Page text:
BALTIMORE — Organic products certified in Japan or in the United States may be sold as organic in either country beginning Jan. 1, according to an agreement reached between the two countries and announced Sept. 26. U.S. organic exports to Japan are estimated at $80 million now. Thanks to the agreement, they are expected to reach $250 million in 10 years, according to the U.S. Department of Agriculture.
Without the agreement, organic farmers and businesses wanting to sell products in either country have to obtain separate certifications to meet each country’s organic standards. These requirements typically mean two sets of fees, inspections and paperwork. The trade partnership with Japan will eliminate such barriers. The agreement with Japan is similar to previous U.S. equivalency arrangements with Canada and the European Union.
The U.S. and Japan organic standards cover the life cycle of the product, including allowed and prohibited substances and natural resources conservation requirements. Both countries individually determined that their programs were equivalent with no restrictions for organic plant and plant products.
“This partnership reflects the strength of the U.S.D.A. organic standards, allowing American organic farmers, ranchers and businesses to access Asia’s largest organic market,” said U.S. Agriculture Secretary Tom Vilsack. “It is a win for the American economy and sets the foundation for additional organic agricultural trade agreements in Asia. This partnership provides economic opportunities for farmers and small businesses, resulting in good jobs for Americans across the organic supply chain.”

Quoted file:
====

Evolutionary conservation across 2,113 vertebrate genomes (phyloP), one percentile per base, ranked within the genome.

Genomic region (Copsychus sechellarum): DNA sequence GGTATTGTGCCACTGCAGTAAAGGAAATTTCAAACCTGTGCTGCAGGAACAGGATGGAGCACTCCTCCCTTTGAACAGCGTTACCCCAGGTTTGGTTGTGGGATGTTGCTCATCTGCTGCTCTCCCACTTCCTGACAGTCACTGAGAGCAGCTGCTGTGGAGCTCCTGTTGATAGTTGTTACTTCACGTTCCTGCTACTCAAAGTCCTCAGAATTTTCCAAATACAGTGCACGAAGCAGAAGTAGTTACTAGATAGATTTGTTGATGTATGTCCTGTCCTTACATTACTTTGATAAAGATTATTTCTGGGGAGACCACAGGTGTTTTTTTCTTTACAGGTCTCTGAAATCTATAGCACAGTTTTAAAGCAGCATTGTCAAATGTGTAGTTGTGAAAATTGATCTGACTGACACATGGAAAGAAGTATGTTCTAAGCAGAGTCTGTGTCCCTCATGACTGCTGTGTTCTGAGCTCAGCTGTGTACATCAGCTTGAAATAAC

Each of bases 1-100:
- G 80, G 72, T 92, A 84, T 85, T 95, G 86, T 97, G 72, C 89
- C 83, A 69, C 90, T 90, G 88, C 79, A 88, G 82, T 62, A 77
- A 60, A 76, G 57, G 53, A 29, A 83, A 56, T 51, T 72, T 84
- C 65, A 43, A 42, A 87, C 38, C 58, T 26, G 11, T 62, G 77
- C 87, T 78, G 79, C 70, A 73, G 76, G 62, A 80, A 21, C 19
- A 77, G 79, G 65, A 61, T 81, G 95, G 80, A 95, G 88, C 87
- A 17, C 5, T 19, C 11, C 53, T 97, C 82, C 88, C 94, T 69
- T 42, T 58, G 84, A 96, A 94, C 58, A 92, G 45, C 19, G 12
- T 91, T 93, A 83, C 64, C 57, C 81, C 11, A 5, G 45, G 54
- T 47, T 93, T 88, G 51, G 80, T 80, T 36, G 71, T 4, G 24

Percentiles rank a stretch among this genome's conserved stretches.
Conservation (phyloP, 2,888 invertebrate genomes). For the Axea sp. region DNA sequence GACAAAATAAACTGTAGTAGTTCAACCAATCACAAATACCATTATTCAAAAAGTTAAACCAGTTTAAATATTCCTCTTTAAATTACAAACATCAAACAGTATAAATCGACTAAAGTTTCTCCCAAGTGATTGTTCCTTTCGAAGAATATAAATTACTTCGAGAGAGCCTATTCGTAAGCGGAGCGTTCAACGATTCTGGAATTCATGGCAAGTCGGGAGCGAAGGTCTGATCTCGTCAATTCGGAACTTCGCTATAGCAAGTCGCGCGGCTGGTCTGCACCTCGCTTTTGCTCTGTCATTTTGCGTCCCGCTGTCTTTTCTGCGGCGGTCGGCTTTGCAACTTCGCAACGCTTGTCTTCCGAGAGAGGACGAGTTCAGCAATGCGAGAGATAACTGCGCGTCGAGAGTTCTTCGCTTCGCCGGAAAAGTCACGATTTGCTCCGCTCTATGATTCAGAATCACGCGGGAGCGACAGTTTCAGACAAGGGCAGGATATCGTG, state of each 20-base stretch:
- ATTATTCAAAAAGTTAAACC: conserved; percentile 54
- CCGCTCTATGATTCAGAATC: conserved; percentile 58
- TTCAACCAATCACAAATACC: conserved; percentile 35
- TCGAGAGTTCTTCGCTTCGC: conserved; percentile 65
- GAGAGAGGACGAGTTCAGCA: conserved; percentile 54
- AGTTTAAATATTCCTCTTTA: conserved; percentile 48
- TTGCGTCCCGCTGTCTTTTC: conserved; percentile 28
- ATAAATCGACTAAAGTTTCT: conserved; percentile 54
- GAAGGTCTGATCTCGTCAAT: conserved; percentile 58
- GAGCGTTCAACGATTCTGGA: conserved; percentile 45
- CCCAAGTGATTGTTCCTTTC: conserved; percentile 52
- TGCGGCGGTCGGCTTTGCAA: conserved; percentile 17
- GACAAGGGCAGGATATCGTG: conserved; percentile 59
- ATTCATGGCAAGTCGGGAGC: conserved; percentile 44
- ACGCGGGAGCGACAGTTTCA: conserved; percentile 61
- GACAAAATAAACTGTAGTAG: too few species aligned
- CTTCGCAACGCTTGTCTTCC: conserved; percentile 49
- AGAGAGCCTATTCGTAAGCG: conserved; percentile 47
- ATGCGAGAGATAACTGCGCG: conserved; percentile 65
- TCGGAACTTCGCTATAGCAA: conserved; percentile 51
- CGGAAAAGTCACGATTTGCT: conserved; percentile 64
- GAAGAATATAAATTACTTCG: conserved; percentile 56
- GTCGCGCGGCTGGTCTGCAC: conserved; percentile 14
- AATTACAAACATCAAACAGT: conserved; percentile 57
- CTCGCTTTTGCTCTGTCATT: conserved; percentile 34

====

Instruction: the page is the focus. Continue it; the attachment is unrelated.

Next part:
According to the U.S.D.A., the U.S. organic industry encompasses more than 17,000 businesses and has $35 billion in annual sales.
“This monumental agreement will further create jobs in the already growing U.S. organic sector, spark additional market growth and be mutually beneficial to producers both in the United States and Japan and to consumers who choose organic products,” said Christine Bushway, executive director and chief executive officer of the Organic Trade Association, Brattleboro, Vt.
Lynn Clarkson, president of Clarkson Grain Co., Inc., Cerro Gordo, Ill., said, “This is welcome news for the U.S. organic grain industry, which will see its products more easily traded and welcomed in the burgeoning Japanese market. Organic grains are a vital part of organic offerings and crucial to global trade.”The signing agreement took place at National Products Expo East in Baltimore. Signing the agreement were Anne L. Alonzo, U.S.D.A. Agricultural Marketing Service administrator; Ambassador Islam Siddiqui, U.S. trade representative chief agricultural negotiator; and Hiroyuki Kobayashi, director general, Food Safety and Consumer Affairs Bureau.